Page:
NORTH VERNON — One hundred Jennings County High School girls learned last week that no matter their background, where they live or their circle of friends, they can accomplish great things in their lives.
Speakers at the second annual REACH conference emphasized that dreams can come true if the teens are willing to set goals and work hard to achieve them.
Katie Stam, Miss America 2009 and a Seymour native, told the girls gathered Wednesday at the Park Theatre that they have to look to the future and imagine all the possibilities.
“I thought being Miss America was the biggest dream I could possibly have,” Stam said. “That’s the beauty of dreaming. That was my shooting for the stars.”
The day included the high school girls wearing matching black-and-pink T-shirts with the logo for REACH — an acronym for respect, empower, achieve, challenge and happiness.
Sponsored by the Women’s Giving Circle through the Jennings County Community Foundation, the event was free for the girls. Area businesses and organizations also provided financial support.
The teens heard Stam talk about growing up on a dairy farm in Jackson County but always having the dream of being Miss America and a television journalist. She has achieved both through persistence and determination.
They also heard ABC television correspondent and former Mrs. USA Kellie Lightbourn tell how she grew up in a poor family but was determined to succeed even though it appeared the odds were stacked against her.
Lightbourn knew education would be a key to her success and went on to earn bachelor’s, two master’s and law degrees. She earned
$1 million her first year as an attorney but decided she wanted to work in television, which initially required a significant pay cut and going back to community college to take more classes.
“If you don’t believe in yourself no one will,” Lightbourn said. “Don’t give up no matter what people say.”
The girls learned that success also can come closer to home by listening to a panel of four women who went to school in Jennings County.
Murielle Webster Bright earned her law degree after graduating from Jennings County High School and now operates a law firm in North Vernon.
Bright, who said she loved growing up in a small town, encouraged the girls to make the most of their high school and college educations and to surround themselves with people with similar values and goals.
When the panel was asked how they dealt with the negative pressures in college, member Matzine Sanchez, who works for an international logistics and supply chain management company, said it can be a challenge.
“You find out a lot about yourself in college, your strengths and your weaknesses,” said Sanchez, a Jennings County High School and Ball State University graduate. “Find someone you can talk to and keep your focus.”
Sanchez also recommended looking for social groups related to academic study areas as a way to have a more positive social outlet.
Panelist Sarah Vincent, who has been a college professor and student adviser with a master’s degree in sociology, encouraged the teens to remember why they planned to attend college, how important it was to achieve their goals and how expensive tuition is.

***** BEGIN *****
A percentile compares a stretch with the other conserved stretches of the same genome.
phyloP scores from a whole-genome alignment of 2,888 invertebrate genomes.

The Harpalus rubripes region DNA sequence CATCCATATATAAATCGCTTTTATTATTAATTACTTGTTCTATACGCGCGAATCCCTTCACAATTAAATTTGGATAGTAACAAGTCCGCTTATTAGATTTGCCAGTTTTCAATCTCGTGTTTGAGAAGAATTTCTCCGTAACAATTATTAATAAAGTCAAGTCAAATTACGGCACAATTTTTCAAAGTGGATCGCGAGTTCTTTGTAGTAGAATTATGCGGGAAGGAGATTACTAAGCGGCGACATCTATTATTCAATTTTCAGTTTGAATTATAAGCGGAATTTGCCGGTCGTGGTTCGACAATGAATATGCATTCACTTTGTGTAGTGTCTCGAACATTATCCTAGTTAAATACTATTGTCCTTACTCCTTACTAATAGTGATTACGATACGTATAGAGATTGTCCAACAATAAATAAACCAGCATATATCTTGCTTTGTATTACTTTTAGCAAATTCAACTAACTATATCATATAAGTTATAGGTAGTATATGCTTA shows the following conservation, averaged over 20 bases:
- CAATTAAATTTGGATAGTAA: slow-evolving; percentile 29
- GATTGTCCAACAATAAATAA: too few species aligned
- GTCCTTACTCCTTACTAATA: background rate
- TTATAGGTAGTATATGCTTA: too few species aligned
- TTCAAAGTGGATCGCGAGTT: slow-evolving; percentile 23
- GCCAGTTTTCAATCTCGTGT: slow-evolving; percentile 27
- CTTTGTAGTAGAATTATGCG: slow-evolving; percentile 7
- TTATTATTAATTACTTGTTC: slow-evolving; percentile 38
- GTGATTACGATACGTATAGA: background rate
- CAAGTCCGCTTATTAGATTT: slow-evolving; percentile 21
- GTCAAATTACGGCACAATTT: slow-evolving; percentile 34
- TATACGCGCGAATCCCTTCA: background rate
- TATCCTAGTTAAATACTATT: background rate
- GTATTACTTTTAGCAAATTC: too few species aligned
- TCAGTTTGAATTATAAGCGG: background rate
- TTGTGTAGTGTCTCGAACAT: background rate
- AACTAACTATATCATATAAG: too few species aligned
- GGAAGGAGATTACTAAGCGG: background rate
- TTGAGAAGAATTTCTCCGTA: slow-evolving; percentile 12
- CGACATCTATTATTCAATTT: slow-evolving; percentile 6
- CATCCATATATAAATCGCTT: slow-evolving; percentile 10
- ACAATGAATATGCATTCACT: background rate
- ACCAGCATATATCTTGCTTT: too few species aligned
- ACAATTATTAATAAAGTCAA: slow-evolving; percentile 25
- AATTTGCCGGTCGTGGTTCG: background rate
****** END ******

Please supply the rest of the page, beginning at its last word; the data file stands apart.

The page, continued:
Those reasons, Vincent said, helped her stay focused on her studies instead of partying.
Panelist Michelle Sharp Sollman added that making the move from high school to college will take learning to be more organized and self-reliant.
“You won’t have your parents reminding you to get up for an 8 o’clock class,” Sollman said.
Lightbourn, who lives in Tampa, Fla., and often provides motivational talks to teen girls, spent part of Wednesday’s five-hour conference trying to instill confidence in the Jennings County group.
She let her guard down a bit by showing an untouched photo of herself taken first thing in the morning — no makeup, dark circles under her eyes and frizzy hair.
Lightbourn said magazine and publicity photos are retouched and can make young girls feel bad about themselves. Girls don’t feel like they can live up to the beauty standards they see.
“You are beautiful,” Lightbourn said and had them repeat to her, “I am beautiful.”
The girls also had signs taped to their backs where others wrote positive qualities, such as funny, smart, creative or good friend.
But Lightbourn said the girls had to be willing to work hard to achieve their dreams. It might take years of work, failures along the way, ignoring negative comments and not giving up when you think you can’t go on.
“You guys are a blank slate,” Lightbourn said. “That’s exciting.”
Barbara Shaw, executive director of the Jennings County Community Foundation, said she was pleased with the day’s speakers and the interest level of the girls. As a followup, the girls will be assigned a mentor who will contact them.
“We would love to make the conference even bigger next year,” Shaw said.
High school junior Megan Sherrill, 16, attended with her sister, Gretchen Sherrill, 14, a freshman.
“I thought it was a lot of fun,” Megan said. “I like that both speakers came from close families and that they have accomplished so much in their lives.”
Junior Stacia Schmidt, 16, said breaks with upbeat music and dancing made it fun, but the message she’ll take with her is that she doesn’t have to be afraid to go after what she wants.
Averie Maschino, 15, also felt inspired that everyone can go after their dreams. “No matter what happens, you can still have hope.”
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